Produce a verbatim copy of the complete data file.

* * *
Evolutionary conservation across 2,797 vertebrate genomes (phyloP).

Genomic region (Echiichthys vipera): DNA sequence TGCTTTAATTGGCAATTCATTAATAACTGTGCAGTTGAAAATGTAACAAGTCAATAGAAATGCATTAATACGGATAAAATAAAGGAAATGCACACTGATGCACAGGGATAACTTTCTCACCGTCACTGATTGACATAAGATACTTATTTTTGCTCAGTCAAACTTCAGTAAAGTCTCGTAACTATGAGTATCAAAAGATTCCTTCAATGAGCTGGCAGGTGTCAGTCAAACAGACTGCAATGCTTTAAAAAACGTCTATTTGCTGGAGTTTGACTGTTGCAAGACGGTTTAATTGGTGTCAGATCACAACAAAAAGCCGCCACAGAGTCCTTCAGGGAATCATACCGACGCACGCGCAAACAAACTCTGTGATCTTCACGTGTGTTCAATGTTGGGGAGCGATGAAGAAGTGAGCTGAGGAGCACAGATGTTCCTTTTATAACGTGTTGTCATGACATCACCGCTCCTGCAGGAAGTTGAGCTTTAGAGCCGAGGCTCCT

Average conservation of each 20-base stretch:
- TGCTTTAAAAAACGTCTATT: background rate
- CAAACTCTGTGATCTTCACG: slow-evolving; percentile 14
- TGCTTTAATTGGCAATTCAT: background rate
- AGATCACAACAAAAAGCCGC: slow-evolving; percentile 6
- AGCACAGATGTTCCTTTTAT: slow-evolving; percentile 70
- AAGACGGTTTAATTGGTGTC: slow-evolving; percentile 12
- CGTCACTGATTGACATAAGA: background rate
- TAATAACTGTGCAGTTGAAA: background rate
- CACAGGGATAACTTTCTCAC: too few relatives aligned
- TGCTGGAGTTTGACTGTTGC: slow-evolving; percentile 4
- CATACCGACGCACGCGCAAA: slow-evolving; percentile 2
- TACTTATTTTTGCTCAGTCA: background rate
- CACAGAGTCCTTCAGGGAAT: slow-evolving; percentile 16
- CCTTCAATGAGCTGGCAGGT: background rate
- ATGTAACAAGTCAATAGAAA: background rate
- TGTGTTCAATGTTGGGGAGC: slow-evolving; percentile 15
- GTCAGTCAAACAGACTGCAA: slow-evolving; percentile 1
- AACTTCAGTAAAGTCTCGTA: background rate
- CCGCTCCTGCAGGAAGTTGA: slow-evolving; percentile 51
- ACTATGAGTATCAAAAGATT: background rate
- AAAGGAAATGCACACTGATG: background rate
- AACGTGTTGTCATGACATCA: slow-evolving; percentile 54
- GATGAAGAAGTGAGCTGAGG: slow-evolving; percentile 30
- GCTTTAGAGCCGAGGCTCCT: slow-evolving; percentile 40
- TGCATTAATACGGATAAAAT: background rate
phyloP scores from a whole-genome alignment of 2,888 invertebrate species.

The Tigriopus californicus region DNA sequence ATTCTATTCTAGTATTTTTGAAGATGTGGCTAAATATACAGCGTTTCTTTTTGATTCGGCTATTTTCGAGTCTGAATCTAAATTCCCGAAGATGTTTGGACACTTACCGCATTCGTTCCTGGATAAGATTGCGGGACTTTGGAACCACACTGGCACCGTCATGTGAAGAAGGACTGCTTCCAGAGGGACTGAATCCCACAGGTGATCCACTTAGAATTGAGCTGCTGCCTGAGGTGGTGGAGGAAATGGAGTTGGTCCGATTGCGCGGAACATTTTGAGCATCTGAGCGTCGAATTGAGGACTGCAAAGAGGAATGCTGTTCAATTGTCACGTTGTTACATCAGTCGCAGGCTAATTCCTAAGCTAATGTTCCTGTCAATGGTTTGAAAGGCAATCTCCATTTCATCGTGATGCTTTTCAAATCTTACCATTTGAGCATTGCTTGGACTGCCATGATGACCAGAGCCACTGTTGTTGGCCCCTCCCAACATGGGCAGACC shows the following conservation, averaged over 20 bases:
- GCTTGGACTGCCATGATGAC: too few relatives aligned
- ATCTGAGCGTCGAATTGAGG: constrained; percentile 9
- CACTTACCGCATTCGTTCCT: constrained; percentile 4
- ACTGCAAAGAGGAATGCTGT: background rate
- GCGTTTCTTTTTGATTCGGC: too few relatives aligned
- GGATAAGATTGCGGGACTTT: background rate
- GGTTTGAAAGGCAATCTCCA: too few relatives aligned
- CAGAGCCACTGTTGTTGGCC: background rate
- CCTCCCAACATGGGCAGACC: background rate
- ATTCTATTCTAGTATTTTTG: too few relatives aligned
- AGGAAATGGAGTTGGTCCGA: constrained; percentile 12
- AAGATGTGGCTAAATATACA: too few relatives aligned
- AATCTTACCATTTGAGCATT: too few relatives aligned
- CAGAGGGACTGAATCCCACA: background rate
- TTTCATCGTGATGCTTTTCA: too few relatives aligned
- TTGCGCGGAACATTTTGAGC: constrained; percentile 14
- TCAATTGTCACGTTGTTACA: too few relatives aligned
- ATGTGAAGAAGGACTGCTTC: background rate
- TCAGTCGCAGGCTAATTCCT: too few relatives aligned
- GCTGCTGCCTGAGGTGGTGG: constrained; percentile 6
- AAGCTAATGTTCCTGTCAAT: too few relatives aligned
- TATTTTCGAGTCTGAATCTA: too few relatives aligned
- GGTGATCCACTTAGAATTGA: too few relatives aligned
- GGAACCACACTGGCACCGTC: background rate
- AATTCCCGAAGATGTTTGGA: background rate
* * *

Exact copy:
Evolutionary conservation across 2,797 vertebrate genomes (phyloP).

Genomic region (Echiichthys vipera): DNA sequence TGCTTTAATTGGCAATTCATTAATAACTGTGCAGTTGAAAATGTAACAAGTCAATAGAAATGCATTAATACGGATAAAATAAAGGAAATGCACACTGATGCACAGGGATAACTTTCTCACCGTCACTGATTGACATAAGATACTTATTTTTGCTCAGTCAAACTTCAGTAAAGTCTCGTAACTATGAGTATCAAAAGATTCCTTCAATGAGCTGGCAGGTGTCAGTCAAACAGACTGCAATGCTTTAAAAAACGTCTATTTGCTGGAGTTTGACTGTTGCAAGACGGTTTAATTGGTGTCAGATCACAACAAAAAGCCGCCACAGAGTCCTTCAGGGAATCATACCGACGCACGCGCAAACAAACTCTGTGATCTTCACGTGTGTTCAATGTTGGGGAGCGATGAAGAAGTGAGCTGAGGAGCACAGATGTTCCTTTTATAACGTGTTGTCATGACATCACCGCTCCTGCAGGAAGTTGAGCTTTAGAGCCGAGGCTCCT

Average conservation of each 20-base stretch:
- TGCTTTAAAAAACGTCTATT: background rate
- CAAACTCTGTGATCTTCACG: slow-evolving; percentile 14
- TGCTTTAATTGGCAATTCAT: background rate
- AGATCACAACAAAAAGCCGC: slow-evolving; percentile 6
- AGCACAGATGTTCCTTTTAT: slow-evolving; percentile 70
- AAGACGGTTTAATTGGTGTC: slow-evolving; percentile 12
- CGTCACTGATTGACATAAGA: background rate
- TAATAACTGTGCAGTTGAAA: background rate
- CACAGGGATAACTTTCTCAC: too few relatives aligned
- TGCTGGAGTTTGACTGTTGC: slow-evolving; percentile 4
- CATACCGACGCACGCGCAAA: slow-evolving; percentile 2
- TACTTATTTTTGCTCAGTCA: background rate
- CACAGAGTCCTTCAGGGAAT: slow-evolving; percentile 16
- CCTTCAATGAGCTGGCAGGT: background rate
- ATGTAACAAGTCAATAGAAA: background rate
- TGTGTTCAATGTTGGGGAGC: slow-evolving; percentile 15
- GTCAGTCAAACAGACTGCAA: slow-evolving; percentile 1
- AACTTCAGTAAAGTCTCGTA: background rate
- CCGCTCCTGCAGGAAGTTGA: slow-evolving; percentile 51
- ACTATGAGTATCAAAAGATT: background rate
- AAAGGAAATGCACACTGATG: background rate
- AACGTGTTGTCATGACATCA: slow-evolving; percentile 54
- GATGAAGAAGTGAGCTGAGG: slow-evolving; percentile 30
- GCTTTAGAGCCGAGGCTCCT: slow-evolving; percentile 40
- TGCATTAATACGGATAAAAT: background rate
phyloP scores from a whole-genome alignment of 2,888 invertebrate species.

The Tigriopus californicus region DNA sequence ATTCTATTCTAGTATTTTTGAAGATGTGGCTAAATATACAGCGTTTCTTTTTGATTCGGCTATTTTCGAGTCTGAATCTAAATTCCCGAAGATGTTTGGACACTTACCGCATTCGTTCCTGGATAAGATTGCGGGACTTTGGAACCACACTGGCACCGTCATGTGAAGAAGGACTGCTTCCAGAGGGACTGAATCCCACAGGTGATCCACTTAGAATTGAGCTGCTGCCTGAGGTGGTGGAGGAAATGGAGTTGGTCCGATTGCGCGGAACATTTTGAGCATCTGAGCGTCGAATTGAGGACTGCAAAGAGGAATGCTGTTCAATTGTCACGTTGTTACATCAGTCGCAGGCTAATTCCTAAGCTAATGTTCCTGTCAATGGTTTGAAAGGCAATCTCCATTTCATCGTGATGCTTTTCAAATCTTACCATTTGAGCATTGCTTGGACTGCCATGATGACCAGAGCCACTGTTGTTGGCCCCTCCCAACATGGGCAGACC shows the following conservation, averaged over 20 bases:
- GCTTGGACTGCCATGATGAC: too few relatives aligned
- ATCTGAGCGTCGAATTGAGG: constrained; percentile 9
- CACTTACCGCATTCGTTCCT: constrained; percentile 4
- ACTGCAAAGAGGAATGCTGT: background rate
- GCGTTTCTTTTTGATTCGGC: too few relatives aligned
- GGATAAGATTGCGGGACTTT: background rate
- GGTTTGAAAGGCAATCTCCA: too few relatives aligned
- CAGAGCCACTGTTGTTGGCC: background rate
- CCTCCCAACATGGGCAGACC: background rate
- ATTCTATTCTAGTATTTTTG: too few relatives aligned
- AGGAAATGGAGTTGGTCCGA: constrained; percentile 12
- AAGATGTGGCTAAATATACA: too few relatives aligned
- AATCTTACCATTTGAGCATT: too few relatives aligned
- CAGAGGGACTGAATCCCACA: background rate
- TTTCATCGTGATGCTTTTCA: too few relatives aligned
- TTGCGCGGAACATTTTGAGC: constrained; percentile 14
- TCAATTGTCACGTTGTTACA: too few relatives aligned
- ATGTGAAGAAGGACTGCTTC: background rate
- TCAGTCGCAGGCTAATTCCT: too few relatives aligned
- GCTGCTGCCTGAGGTGGTGG: constrained; percentile 6
- AAGCTAATGTTCCTGTCAAT: too few relatives aligned
- TATTTTCGAGTCTGAATCTA: too few relatives aligned
- GGTGATCCACTTAGAATTGA: too few relatives aligned
- GGAACCACACTGGCACCGTC: background rate
- AATTCCCGAAGATGTTTGGA: background rate